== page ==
To the editor:
In her June 15 letter, TuCARE Executive Director Melinda Fleming demanded that conservation organizations stop focusing on environmental threats, such as eroding roads that contaminate streams or public forest livestock grazing that often harms meadows, water quality and wildlife habitat.
Fleming urged that environmental groups switch their focus to stopping pot plantations and drug cartels.
Speaking solely for our organization, the Central Sierra Environmental Resource Center has skilled biologists and staff members highly experienced in land planning, forest management, wildlife and water.
We are not special agents or law enforcement investigators. We don't deal with illicit drug activity on public lands or spousal abuse or the homeless problem.
Our non-profit mission is focused on protecting water, wildlife and wild places across the vast Northern Yosemite region.
Whenever trash is dumped on public lands by campers, vandals or pot growers, it is a problem that deserves enforcement. If pesticide use on pot plantations causes ecological harm, it should be dealt with, just as widespread chemical treatments by lumber companies need to be scrutinized and halted if ecological impacts occur.
It is understandable that the executive director of TuCARE, a pro-logging, pro-grazing, pro-development group, sees all those uses as desirable.
CSERC takes a more middle-ground position.
We support logging, grazing and development where it does minimal harm, but we oppose those uses whenever they degrade air quality, water resources, scenic values or wildlife habitat.
Recent U.S. Forest Service logging projects are examples of positive activities that we support.
Clearcuts on private timberlands are examples of activities we oppose. Our mission will continue to focus on attempts to find balanced solutions that protect nature across this vast region.
John Buckley is executive director of the Central Sierra Environmental Resource Center.
Opportunity for change
To the editor:
We live in troubling times, and as citizens we have the opportunity to start real change in November.
There are two distinct ideals represented by the two political parties. It seems to me that the constituents from both sides eagerly treat politicians as if they were rock stars, giving no real thought as to where they are leading us.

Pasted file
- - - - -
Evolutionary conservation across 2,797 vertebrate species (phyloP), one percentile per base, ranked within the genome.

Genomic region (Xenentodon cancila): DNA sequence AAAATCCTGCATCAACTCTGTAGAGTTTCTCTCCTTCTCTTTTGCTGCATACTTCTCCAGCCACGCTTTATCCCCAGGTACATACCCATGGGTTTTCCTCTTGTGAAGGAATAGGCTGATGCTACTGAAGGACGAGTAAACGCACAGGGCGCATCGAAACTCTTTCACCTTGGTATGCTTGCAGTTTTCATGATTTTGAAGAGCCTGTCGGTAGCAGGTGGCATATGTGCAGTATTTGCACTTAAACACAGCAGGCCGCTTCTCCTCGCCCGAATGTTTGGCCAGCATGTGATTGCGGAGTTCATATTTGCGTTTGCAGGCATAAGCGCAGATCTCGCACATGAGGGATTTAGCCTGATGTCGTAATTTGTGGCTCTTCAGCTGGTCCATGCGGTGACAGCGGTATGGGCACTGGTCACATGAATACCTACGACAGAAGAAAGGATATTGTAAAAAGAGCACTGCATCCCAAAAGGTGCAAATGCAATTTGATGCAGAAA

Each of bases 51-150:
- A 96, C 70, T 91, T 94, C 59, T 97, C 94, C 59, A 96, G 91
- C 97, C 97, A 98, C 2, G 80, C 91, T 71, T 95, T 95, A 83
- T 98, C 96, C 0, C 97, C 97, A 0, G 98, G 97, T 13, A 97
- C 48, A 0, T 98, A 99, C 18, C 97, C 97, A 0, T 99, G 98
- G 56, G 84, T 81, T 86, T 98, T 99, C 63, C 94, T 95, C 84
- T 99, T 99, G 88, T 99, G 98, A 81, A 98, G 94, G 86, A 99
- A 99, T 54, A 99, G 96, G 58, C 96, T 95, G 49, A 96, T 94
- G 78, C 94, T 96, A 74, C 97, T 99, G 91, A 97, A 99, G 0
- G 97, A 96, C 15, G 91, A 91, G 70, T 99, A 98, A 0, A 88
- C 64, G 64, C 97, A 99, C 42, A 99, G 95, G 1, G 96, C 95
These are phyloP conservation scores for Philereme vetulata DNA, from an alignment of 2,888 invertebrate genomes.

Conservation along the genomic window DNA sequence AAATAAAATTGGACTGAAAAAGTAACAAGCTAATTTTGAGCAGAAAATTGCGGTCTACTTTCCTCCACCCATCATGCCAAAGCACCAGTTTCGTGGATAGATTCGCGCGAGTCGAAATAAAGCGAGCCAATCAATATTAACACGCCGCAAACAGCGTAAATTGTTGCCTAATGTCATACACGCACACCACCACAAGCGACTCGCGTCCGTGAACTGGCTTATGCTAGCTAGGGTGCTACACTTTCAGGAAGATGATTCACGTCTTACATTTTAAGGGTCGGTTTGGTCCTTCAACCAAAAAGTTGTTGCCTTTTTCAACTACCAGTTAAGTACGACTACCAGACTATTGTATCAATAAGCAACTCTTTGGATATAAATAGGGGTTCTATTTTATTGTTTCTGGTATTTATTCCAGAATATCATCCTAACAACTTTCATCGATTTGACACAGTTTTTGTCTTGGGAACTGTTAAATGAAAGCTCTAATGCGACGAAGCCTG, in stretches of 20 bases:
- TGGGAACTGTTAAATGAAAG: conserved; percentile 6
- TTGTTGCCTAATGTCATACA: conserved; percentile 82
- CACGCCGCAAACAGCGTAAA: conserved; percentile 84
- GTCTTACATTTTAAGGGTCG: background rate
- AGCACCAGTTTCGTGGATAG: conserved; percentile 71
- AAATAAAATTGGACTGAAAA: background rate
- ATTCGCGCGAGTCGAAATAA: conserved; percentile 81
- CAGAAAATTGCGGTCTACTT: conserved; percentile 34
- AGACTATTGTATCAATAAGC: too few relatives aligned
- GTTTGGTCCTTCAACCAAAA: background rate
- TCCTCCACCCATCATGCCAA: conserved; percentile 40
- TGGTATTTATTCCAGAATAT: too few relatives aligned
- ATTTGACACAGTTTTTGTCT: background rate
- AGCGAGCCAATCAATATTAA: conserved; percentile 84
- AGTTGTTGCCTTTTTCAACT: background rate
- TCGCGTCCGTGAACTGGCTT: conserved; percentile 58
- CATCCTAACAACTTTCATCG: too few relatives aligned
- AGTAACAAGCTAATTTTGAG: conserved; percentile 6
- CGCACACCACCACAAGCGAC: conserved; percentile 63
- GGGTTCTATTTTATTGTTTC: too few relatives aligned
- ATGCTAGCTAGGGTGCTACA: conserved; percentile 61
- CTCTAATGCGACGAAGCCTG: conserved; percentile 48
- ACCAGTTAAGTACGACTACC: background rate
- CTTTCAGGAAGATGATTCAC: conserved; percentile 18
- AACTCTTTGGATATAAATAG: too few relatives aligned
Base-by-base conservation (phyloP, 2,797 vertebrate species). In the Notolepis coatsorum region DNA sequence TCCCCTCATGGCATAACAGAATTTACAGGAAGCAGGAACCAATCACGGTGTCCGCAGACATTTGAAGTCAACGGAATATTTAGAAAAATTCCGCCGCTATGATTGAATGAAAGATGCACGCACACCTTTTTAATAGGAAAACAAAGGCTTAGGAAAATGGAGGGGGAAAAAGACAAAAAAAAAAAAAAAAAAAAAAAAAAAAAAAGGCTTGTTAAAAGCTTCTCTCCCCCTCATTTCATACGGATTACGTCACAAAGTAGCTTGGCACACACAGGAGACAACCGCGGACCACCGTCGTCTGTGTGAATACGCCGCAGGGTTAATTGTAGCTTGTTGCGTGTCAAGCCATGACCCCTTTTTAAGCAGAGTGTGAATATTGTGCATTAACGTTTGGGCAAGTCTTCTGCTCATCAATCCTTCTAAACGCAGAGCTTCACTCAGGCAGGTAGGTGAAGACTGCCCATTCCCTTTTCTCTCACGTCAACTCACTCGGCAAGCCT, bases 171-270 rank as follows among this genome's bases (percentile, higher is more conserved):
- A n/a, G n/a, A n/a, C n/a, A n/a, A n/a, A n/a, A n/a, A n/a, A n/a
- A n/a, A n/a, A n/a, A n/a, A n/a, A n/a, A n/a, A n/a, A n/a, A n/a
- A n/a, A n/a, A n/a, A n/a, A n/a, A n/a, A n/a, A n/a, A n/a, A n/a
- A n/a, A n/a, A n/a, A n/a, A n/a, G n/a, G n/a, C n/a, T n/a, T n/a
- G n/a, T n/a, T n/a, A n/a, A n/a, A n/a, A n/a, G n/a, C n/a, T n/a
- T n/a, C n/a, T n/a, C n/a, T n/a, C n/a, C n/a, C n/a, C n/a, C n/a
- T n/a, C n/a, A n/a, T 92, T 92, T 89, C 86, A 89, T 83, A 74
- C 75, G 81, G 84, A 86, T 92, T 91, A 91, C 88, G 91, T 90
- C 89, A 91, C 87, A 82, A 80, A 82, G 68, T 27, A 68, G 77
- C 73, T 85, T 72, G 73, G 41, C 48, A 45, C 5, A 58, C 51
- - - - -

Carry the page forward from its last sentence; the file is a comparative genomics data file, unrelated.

I strongly recommend that before you vote you familiarize yourselves with two important historical documents, the Constitution of the United States and the Communist Manifesto.
After you have taken the time to read and understand these historic documents, then go to the voting booth and vote for the party that better represents the document that you agree with.
You don't have to be a genius to understand which party stands for freedom and which party stands for more government control. You have the choice to vote for "government by the people, for the people" or government that controls your life.
Understand that government cannot give anything to anybody without first forcefully taking it from someone else. That's not to say that the less fortunate should be thrown to the curb, but to say that we need to change an entitlement mentality that promotes overspending with overtaxation.
In control are 535 people in Washington. We can replace all of these politicians with statesmen over the next three elections, completing a peaceful transition to common sense and fiscal responsibility by 2014.
Dogs in markets
To the editor:
While shopping at two of Sonora's stores where food is sold, I have noticed the presence of dogs. These were not "seeing eye dogs." One, a large pit bull, was not even on a leash, but wandering freely. The other was a large breed ensconced in shopping cart.
I have even encountered a large dog in the Sonora Regional Medical Center. I am elderly and very wary of strange dogs. I was assured by the man holding its leash that the dog would not hurt me, but animals are very unpredictable.
I'm sure there are laws governing dogs running loose in stores where the food we eat is sold.
To the editor:
A group calling itself "savethestan.com" is currently running a laughable ad campaign on the radio.
While accurately citing the devastating impact that non-native bass have on salmon populations, the sound byte proceeds to an alarming distortion of logic by saying that water levels in the river are, therefore, a non-issue for fish.
The group specifically mentions its representation of valley agricultural interests, so an analogy to agriculture seems fitting:
"We discovered that some gophers and voles have damaged our tomato crop," said Farmer Stan.
"So we figured we'd concentrate on killing them and quite worrying about watering the plants."
Obviously, that would be a fatal strategy for Farmer Stan, and ignoring the importance of river flow levels to fish habitat will be equally lethal for the native fish populations of the Stanislaus River.
Save the Stan and its sponsors, the Oakdale and South San Joaquin irrigation districts, have no right to advocate their cause with propaganda.